Who’s Got Your Remote?

Ever since the advent of the color televisions and the remote control, the fight for supremacy over this gadget has reigned high in a lot of households. Things have, however, changed as technology has invaded our homes like a virus. Personalized devices, Netflix on smartphones and high-speed internet speeds have ensured that we no longer fight for the erstwhile coveted gadget anymore. Maybe we should adopt this aspect of technology in controlling our emotions and state of mind too!

Negative and Positive Emotions

The way in which we use language effects the way we think as much as our thoughts influence our language. If you look at some of the common sentence formations that we use in everyday life, you will realize how we slowly tune our minds into thinking that it is the other persons fault. Consider some of these statements:

  • He is annoying me
  • He made me so angry that I shouted like a maniac
  • His actions hurt me and made me cry
  • He did such things that made me feel disgusted
  • His lies make me frustrated

Each of these negative emotions are attributed to the ‘other’. These are common ways in which we use language and therefore start believing that the other person is responsible for our anger or hatred or frustration. On the other hand, look at some of the statements below:

  • I love the way she looks at things
  • I felt sympathetic towards the small child
  • I am thankful for what I have
  • I feel enthusiastic about meeting my sisters

Each of these positive emotions are attributed to the ‘self’. So, when we feel happy, enthusiastic, thankful or any other positive emotion, we attribute it to our capabilities of feeling those emotions. Whereas, when we feel negative emotions, we unconsciously (or consciously) place the blame of the emotion on another person or the situation.

Is it the brains way of now accepting that it is harming its own body? Is it a blame game that is easier for us to accept? Is it a rationalization so that we can justify our negative emotions and negative energy which we know if harmful for all those around us?

Whose Emotion is it Anyway?

We have very conveniently convinced ourselves that the negative emotions that we have are caused by things outside of us. It might require us to take a hard look at this and revisit the way in which we use language. That can be a great starting point in moving towards higher responsibility of your own emotions. Start to say:

  • I got angry at the way he behaved
  • I felt hurt because she paid less attention to me
  • I am annoyed at the arrangements at the event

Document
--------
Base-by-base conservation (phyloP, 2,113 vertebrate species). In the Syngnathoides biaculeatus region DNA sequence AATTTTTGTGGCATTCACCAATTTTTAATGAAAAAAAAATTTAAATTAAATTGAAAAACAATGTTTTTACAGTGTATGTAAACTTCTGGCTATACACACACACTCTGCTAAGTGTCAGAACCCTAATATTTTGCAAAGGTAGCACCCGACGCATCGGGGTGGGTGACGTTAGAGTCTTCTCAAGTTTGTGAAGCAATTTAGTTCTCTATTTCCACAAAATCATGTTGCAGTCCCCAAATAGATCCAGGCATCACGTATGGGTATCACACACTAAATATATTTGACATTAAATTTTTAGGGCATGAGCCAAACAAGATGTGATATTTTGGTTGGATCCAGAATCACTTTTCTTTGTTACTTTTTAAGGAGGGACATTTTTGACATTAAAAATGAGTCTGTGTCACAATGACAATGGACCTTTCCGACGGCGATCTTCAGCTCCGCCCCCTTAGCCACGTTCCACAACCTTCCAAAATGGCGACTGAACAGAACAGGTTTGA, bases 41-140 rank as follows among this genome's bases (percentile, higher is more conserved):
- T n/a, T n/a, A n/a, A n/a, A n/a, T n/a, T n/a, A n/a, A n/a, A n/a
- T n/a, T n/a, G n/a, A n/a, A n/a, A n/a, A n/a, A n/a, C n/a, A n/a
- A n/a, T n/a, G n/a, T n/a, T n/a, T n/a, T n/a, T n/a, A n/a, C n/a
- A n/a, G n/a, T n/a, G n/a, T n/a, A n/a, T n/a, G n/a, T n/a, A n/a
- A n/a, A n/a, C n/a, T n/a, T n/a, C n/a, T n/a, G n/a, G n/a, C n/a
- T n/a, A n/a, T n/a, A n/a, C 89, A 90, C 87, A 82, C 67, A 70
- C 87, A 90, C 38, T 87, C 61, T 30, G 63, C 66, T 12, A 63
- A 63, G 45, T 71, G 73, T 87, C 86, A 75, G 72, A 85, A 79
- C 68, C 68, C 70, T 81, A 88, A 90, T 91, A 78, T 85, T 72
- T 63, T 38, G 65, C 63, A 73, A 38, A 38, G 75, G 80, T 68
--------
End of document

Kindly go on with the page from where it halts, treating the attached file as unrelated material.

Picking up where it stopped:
This is however, just the start. It is only a way in which you can start taking onus of your own emotions. This first step can help us realize that the emotions are ours, they are caused by our own thoughts and that no external stimulus is responsible for them.

Let’s take a detour and review an example, a story that some of you may have heard.

A group of ladies was having lunch in a restaurant. Suddenly, one of the ladies saw a cockroach on her shoulder and screamed out loud. She jumped knocked off the chair and caused a huge commotion. The cockroach jumped and landed on another lady. She too was terrified of the insect and tried to get her friend to squat the insect. After a few more such jumps that resulted in complete confusion and mayhem, the cockroach landed on the waiter’s arm. He calmly picked up the cockroach using his long antennas and threw him outside the restaurant.

The cockroach was the same. The reaction of the people was different. The reaction depended on factors specific to the individual. The same insect caused different feelings in different people. Some were scared, some disgusted, some angry and some remained calm.

How can the same cockroach be responsible for different reactions? All that the creature did was land on different people. Each person reacted to the cockroach based on how they feel about the cockroach; something that has nothing to do with the cockroach.

The Remote Control of Emotions

The different situations that come in our lives can be compared to the cockroach (especially the ones that we feel are undesirable). It is completely up to us to decide how we want to deal with those. Do we want to get angry about them? Do we want to get frustrated about the situation? Do we want to scream for help? Do we want to complain? Or do we simply want to remain calm and find a way out, if the situation is undesirable.

The analogy does not apply to negative situations alone. It also applies to positive circumstances. When we have a favorable situation, do we want to be thankful about it, enthusiastic about it or do we want to complain how things are still not good enough. But then, we are only to happy to take the responsibility of our positive emotions.

If we realize that we are the ones that cause ALL emotion within ourselves, we can simply choose to be peaceful, happy, calm and enthusiastic. It is actually that simple. Some great things to tell yourself when you fine your self in trying circumstances (and these are different for different people):

  • I choose to stay calm / be happy
  • I have the remote control of my emotions in my hands
  • No one else /nothing else controls how I feel
  • And I decide to feel happy / peaceful / calm / enthusiastic / grateful

Take the remote control of your emotions in your own hands today!

3 comments

  1. Very apt and worth reading. I can relate with it. Over the years I have tried to keep the remote of my emotions in my hand but not fully succeeded. Still trying and getting closer.
    Enjoyed reading. Very good

    Liked by 1 person

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